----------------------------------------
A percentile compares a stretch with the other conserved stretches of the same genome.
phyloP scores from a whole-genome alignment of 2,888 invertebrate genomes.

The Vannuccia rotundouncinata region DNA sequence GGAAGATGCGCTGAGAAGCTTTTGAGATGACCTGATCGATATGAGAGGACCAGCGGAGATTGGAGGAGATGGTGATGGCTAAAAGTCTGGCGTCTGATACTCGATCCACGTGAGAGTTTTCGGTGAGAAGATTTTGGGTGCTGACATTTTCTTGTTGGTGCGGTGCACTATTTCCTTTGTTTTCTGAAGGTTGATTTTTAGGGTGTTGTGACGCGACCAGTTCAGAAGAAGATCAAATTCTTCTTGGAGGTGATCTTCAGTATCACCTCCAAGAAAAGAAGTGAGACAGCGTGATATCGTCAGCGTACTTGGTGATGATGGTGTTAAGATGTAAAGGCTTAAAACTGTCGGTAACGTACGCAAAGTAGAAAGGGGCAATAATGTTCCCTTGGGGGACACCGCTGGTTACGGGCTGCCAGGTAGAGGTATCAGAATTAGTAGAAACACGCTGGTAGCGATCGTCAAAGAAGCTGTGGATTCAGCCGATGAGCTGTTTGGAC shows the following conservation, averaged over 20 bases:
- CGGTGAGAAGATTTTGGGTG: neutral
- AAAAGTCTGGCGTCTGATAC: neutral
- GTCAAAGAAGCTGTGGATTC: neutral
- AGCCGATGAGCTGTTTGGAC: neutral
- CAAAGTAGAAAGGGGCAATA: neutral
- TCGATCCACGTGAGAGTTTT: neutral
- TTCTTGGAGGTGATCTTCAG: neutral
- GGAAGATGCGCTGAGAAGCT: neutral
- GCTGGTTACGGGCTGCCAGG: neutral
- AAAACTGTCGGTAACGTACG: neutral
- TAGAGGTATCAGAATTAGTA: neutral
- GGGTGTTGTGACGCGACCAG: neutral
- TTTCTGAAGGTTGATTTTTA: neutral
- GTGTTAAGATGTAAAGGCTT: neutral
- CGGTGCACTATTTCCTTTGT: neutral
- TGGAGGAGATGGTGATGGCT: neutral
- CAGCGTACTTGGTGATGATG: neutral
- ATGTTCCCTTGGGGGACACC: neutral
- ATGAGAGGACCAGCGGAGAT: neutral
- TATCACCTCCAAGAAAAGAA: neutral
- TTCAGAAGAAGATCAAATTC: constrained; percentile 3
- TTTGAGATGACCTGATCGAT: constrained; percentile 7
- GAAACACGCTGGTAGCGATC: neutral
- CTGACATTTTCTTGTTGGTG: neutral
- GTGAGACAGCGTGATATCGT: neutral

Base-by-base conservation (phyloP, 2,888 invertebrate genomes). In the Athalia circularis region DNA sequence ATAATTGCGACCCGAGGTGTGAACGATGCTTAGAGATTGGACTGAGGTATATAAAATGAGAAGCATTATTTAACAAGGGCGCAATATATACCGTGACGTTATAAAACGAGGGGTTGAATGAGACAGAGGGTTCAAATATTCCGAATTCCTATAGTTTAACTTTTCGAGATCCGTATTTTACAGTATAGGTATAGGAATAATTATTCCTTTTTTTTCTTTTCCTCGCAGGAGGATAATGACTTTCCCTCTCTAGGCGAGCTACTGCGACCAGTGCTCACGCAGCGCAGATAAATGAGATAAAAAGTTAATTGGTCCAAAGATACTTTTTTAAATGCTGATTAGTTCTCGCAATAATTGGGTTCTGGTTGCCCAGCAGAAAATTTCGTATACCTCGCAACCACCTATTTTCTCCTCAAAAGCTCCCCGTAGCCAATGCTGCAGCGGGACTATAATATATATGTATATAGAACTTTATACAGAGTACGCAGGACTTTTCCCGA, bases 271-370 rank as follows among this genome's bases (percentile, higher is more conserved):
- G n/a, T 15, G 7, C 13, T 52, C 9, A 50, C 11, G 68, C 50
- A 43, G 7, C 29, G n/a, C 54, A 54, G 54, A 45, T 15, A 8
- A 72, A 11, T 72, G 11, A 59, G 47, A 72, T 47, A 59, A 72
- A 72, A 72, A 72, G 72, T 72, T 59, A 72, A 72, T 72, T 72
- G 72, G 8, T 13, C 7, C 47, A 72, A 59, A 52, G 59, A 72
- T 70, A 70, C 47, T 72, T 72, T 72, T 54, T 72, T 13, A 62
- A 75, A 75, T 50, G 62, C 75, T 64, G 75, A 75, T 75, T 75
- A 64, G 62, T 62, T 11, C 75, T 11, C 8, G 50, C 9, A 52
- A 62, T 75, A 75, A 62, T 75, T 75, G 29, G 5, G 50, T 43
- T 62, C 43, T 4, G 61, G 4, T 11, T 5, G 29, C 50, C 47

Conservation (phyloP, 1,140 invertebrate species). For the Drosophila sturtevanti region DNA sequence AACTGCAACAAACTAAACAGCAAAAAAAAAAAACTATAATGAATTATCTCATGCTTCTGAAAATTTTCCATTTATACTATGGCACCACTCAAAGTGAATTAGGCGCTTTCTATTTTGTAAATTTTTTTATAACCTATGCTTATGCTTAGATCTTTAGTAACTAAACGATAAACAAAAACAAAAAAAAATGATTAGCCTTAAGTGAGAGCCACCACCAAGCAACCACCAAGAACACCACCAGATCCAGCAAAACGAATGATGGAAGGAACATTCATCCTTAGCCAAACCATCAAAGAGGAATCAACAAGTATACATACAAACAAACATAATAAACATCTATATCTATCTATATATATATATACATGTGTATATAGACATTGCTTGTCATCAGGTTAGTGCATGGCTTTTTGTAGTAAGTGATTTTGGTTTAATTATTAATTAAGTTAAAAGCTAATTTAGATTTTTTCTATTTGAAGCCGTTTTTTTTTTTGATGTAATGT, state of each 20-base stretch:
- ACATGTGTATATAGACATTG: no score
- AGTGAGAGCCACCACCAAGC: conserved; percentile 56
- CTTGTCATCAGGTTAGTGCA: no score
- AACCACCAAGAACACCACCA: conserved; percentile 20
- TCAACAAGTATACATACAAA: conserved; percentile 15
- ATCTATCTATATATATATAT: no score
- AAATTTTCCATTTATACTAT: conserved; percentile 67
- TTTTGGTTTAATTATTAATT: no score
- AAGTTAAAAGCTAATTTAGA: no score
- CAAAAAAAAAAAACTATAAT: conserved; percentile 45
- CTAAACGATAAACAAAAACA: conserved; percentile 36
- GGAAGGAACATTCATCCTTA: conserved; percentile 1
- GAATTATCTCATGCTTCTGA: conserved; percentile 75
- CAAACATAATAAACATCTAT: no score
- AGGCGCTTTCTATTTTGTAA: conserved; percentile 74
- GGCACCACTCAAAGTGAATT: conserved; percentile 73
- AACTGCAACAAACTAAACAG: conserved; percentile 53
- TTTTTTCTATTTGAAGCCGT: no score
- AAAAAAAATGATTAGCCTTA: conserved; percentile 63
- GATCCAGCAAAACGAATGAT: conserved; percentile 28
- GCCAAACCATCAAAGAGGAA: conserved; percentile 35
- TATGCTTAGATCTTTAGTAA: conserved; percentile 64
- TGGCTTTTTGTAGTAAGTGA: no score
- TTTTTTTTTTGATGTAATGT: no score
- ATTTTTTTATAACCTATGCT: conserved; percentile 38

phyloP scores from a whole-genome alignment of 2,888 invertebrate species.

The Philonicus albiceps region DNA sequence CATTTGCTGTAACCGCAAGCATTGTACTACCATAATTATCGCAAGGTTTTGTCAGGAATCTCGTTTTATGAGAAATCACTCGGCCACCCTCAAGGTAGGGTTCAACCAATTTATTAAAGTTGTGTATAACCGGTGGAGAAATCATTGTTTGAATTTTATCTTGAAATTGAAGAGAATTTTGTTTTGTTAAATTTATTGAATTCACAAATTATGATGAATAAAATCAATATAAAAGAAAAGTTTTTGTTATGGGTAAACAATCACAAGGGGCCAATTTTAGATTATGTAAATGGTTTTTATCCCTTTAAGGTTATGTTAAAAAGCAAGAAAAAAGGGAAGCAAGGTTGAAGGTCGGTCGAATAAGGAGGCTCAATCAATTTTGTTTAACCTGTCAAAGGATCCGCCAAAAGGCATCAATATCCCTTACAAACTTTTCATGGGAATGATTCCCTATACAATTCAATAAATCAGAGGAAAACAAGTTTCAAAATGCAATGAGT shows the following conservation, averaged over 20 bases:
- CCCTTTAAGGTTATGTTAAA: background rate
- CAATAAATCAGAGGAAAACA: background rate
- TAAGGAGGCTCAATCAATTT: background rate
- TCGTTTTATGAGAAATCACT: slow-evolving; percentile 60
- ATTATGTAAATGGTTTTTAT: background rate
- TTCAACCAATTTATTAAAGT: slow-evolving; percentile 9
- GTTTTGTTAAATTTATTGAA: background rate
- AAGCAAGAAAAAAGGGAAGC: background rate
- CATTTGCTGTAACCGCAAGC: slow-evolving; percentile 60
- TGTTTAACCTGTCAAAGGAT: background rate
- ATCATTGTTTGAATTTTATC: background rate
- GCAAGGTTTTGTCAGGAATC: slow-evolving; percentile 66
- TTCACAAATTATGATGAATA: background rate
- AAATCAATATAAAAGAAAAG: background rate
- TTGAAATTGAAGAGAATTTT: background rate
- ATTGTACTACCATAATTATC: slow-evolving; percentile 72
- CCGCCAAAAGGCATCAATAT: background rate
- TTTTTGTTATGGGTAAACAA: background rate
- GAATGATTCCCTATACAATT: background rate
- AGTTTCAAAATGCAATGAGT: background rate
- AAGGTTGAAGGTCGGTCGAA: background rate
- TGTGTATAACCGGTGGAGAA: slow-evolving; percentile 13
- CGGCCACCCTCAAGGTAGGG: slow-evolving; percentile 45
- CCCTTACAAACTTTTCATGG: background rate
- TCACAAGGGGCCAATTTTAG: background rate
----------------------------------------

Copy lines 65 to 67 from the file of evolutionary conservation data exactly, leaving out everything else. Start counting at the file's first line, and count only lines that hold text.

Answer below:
- ATTTTTTTATAACCTATGCT: conserved; percentile 38

phyloP scores from a whole-genome alignment of 2,888 invertebrate species.

The Philonicus albiceps region DNA sequence CATTTGCTGTAACCGCAAGCATTGTACTACCATAATTATCGCAAGGTTTTGTCAGGAATCTCGTTTTATGAGAAATCACTCGGCCACCCTCAAGGTAGGGTTCAACCAATTTATTAAAGTTGTGTATAACCGGTGGAGAAATCATTGTTTGAATTTTATCTTGAAATTGAAGAGAATTTTGTTTTGTTAAATTTATTGAATTCACAAATTATGATGAATAAAATCAATATAAAAGAAAAGTTTTTGTTATGGGTAAACAATCACAAGGGGCCAATTTTAGATTATGTAAATGGTTTTTATCCCTTTAAGGTTATGTTAAAAAGCAAGAAAAAAGGGAAGCAAGGTTGAAGGTCGGTCGAATAAGGAGGCTCAATCAATTTTGTTTAACCTGTCAAAGGATCCGCCAAAAGGCATCAATATCCCTTACAAACTTTTCATGGGAATGATTCCCTATACAATTCAATAAATCAGAGGAAAACAAGTTTCAAAATGCAATGAGT shows the following conservation, averaged over 20 bases: